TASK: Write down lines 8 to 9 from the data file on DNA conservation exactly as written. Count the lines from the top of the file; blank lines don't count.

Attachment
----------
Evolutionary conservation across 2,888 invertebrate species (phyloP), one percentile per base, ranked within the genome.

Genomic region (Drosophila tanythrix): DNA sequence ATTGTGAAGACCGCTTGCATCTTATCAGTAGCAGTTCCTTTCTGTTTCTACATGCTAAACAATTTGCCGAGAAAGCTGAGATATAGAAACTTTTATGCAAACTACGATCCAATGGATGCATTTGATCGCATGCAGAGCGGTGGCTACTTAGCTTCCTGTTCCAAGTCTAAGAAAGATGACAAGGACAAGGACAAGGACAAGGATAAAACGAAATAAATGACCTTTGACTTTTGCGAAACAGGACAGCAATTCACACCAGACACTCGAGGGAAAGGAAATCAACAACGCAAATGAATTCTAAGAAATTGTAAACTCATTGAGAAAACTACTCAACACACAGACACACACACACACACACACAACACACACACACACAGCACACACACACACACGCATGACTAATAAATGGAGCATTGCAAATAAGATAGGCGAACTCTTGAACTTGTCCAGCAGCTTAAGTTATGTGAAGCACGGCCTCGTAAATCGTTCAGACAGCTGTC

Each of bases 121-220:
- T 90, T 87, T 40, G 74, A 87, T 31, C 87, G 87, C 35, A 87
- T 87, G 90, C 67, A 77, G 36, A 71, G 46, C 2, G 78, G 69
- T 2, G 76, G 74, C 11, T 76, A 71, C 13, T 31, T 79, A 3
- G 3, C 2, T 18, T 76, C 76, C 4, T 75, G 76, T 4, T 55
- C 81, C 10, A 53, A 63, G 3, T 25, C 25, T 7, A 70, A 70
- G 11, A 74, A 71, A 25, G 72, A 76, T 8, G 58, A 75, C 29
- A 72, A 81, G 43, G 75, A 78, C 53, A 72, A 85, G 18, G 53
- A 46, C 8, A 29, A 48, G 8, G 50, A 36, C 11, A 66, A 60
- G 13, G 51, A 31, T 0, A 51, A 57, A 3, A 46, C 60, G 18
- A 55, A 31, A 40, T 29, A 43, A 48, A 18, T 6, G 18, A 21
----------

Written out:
- C 81, C 10, A 53, A 63, G 3, T 25, C 25, T 7, A 70, A 70
- G 11, A 74, A 71, A 25, G 72, A 76, T 8, G 58, A 75, C 29